* Note: Mooers Jr., Robert L. Finding Your Way In The Outdoors, Outdoor Life Press (1972), p. 47: The term cruiser compass derives from the practice of foresters cruising or estimating the value of a stand of timber by taking compass readings to ascertain the size of the stand.

(Copies of catalog, advertisement and manufacturer's manual can be ordered).

(Click on the images for enlarged views)

The grid engraved in the lid shows a township plat. The entire territory of the U.S.A. has been surveyed by the U.S.G.S. and divided according to a system of square tracts measuring 24x24 miles containing each 16 townships * of 6x6 miles. Each township comprises 36 sections numbered as shown in the compass grid.

(Cont'd at right)
The two basic models were the
(see note above)

Markings were made on ground and they are indicated in the topographical maps issued by the U.S.G.S. (Quadrangles or Quads). This makes orientation for hunters, fishermen and outdoorsmen very easy. This system was created for new territories by future president Th. Jefferson when he was governor of Virginia.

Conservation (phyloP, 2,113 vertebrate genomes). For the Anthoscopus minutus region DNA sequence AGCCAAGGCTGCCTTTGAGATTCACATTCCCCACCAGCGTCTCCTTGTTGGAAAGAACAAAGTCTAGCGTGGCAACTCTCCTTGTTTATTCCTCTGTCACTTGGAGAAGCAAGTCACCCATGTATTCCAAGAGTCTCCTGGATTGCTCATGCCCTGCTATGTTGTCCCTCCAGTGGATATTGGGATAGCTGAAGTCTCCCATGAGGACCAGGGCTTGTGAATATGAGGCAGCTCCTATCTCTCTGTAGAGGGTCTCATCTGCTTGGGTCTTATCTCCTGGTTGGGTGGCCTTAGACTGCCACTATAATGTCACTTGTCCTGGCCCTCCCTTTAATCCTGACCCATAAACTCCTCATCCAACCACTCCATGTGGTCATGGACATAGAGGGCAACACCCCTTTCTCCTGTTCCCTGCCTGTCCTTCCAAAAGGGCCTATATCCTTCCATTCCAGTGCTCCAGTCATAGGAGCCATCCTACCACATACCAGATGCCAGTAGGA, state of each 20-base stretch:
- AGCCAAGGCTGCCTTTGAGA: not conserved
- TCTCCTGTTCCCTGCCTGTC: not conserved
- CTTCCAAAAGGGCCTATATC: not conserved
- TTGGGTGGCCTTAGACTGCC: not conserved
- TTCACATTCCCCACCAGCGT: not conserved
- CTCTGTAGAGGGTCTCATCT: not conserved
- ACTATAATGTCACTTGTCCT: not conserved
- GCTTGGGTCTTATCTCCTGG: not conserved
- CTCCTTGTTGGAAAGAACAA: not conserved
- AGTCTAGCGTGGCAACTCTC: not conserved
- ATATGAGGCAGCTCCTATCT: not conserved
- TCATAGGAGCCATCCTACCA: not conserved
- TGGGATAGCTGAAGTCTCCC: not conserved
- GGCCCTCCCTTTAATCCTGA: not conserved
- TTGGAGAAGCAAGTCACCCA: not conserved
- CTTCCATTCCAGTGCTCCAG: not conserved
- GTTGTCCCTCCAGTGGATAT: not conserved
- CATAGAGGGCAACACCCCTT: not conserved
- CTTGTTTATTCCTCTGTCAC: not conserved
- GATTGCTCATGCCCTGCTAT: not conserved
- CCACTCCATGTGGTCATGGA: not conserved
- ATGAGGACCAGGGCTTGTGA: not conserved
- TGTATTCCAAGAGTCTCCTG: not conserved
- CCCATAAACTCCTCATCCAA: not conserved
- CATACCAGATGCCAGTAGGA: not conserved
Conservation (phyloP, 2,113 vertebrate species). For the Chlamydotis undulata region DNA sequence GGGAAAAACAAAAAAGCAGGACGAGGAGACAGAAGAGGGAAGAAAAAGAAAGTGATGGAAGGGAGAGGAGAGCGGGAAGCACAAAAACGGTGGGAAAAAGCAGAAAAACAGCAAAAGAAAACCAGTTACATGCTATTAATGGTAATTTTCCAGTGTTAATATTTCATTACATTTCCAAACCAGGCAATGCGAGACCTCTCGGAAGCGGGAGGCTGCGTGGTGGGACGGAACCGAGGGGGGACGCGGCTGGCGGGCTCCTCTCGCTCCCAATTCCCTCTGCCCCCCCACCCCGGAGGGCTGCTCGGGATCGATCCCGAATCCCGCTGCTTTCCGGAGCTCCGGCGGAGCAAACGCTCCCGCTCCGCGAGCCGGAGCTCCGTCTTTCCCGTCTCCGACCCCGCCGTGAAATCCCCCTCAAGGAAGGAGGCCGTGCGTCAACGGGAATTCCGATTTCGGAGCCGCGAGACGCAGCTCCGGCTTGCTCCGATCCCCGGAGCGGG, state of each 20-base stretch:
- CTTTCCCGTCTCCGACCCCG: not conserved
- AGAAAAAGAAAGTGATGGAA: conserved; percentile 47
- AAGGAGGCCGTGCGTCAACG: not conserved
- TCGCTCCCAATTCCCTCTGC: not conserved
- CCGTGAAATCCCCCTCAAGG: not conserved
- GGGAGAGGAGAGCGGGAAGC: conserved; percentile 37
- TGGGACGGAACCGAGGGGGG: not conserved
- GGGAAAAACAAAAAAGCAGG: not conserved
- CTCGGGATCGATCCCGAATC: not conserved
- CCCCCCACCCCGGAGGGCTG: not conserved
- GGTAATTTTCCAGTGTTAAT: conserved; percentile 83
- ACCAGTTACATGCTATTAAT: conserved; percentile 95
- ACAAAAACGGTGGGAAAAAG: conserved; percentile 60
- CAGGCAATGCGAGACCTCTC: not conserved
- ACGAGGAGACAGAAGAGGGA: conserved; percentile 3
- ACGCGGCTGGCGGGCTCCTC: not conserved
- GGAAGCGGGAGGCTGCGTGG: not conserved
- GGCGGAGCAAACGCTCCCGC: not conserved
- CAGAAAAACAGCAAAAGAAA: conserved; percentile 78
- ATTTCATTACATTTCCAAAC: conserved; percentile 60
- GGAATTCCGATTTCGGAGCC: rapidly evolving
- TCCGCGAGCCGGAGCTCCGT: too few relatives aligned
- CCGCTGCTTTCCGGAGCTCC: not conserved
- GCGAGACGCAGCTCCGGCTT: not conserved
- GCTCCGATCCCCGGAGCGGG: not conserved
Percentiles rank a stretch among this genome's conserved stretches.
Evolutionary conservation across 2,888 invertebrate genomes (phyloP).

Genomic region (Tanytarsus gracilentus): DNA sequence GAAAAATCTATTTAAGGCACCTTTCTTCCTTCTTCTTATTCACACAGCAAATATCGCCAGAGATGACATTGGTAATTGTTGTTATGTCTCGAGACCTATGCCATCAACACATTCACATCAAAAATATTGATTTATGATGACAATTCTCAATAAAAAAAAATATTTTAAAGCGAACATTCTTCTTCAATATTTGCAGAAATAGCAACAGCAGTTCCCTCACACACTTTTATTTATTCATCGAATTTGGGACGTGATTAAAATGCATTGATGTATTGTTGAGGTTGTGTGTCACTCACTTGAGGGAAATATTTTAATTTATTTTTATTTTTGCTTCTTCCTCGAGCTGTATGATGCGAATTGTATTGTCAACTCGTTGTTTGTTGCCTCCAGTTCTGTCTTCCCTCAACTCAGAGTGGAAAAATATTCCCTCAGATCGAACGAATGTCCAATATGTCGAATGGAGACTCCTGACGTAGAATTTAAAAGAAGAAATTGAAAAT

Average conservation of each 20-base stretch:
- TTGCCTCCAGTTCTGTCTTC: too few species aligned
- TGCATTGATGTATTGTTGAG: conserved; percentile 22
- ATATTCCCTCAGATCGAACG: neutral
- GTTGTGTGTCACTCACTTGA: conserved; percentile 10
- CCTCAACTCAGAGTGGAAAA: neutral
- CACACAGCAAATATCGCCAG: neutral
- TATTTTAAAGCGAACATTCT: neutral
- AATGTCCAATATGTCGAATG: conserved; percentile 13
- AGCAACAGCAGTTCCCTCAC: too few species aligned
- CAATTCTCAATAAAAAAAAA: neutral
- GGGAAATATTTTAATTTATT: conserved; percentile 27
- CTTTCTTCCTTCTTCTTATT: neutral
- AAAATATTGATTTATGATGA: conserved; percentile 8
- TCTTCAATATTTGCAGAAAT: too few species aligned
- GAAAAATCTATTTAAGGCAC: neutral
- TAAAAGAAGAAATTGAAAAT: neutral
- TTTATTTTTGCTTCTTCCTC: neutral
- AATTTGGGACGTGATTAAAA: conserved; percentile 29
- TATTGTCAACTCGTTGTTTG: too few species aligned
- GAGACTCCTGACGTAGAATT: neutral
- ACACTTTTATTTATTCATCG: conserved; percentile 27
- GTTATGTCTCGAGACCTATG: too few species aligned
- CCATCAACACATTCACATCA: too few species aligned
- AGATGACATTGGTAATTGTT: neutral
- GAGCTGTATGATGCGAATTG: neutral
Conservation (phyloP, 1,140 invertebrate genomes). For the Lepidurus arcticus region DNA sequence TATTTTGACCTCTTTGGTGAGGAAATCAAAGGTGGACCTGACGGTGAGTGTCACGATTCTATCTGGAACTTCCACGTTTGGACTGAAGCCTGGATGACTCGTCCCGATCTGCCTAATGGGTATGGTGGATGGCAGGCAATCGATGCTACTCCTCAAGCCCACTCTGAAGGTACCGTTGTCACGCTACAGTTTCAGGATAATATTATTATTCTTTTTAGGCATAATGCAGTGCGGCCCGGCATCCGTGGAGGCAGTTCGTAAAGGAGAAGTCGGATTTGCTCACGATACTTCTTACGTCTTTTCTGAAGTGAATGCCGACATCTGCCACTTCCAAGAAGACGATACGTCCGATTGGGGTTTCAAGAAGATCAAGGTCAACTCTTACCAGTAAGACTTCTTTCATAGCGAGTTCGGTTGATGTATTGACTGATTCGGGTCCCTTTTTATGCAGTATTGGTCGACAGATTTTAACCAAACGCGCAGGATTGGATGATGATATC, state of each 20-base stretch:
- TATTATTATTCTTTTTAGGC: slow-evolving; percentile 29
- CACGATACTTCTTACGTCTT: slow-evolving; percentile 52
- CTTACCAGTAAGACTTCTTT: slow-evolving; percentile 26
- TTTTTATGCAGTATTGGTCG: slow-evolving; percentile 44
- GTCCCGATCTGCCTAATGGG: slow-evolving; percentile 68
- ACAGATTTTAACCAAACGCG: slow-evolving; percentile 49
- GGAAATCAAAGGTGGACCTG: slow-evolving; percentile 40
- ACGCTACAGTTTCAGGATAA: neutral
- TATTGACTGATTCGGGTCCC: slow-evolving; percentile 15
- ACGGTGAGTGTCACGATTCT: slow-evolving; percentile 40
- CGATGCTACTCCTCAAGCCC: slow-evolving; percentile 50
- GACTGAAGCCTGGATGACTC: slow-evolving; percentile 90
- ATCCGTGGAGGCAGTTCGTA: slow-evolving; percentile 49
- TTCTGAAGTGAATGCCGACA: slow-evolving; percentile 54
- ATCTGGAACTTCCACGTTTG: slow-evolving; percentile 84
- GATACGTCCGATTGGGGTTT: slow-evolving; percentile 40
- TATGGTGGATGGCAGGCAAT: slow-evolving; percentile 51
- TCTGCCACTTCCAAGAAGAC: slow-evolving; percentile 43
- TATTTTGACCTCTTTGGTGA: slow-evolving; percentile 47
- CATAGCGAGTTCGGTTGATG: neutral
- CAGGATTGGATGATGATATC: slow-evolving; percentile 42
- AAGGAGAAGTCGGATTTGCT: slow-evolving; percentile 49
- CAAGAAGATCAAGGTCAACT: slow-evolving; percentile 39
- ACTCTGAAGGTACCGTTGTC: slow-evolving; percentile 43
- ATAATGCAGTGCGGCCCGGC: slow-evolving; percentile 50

SPORTSMAN - Technical Data
- Outside diameter: 2 1/2 in.
- Thickness: 1/2 in.
- Weight: 4 oz.
- Needle length: 1 3/4 in.
- Material: Aluminum
- Adjusment of magnetic declination is effected by turning a slotted pinion gear in the case with a coin or a knife blade (see pic. below)

At r.: Flyer featuring all L & S compass types (photocopy available)

* Abbr.: T = Townships, numbered verticaly, R = Range, numbered  horizontaly, plus initial letter of the cardinal point.

more details on the website of the U.S.G.S. We also recommend the booklet CARTERS' Map and Compass Manual (150 p.,1954)

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LIONEL Corp. was U.S. manufacturer (read the full story in WIKIPEDIA).

(Click on image to enlarge)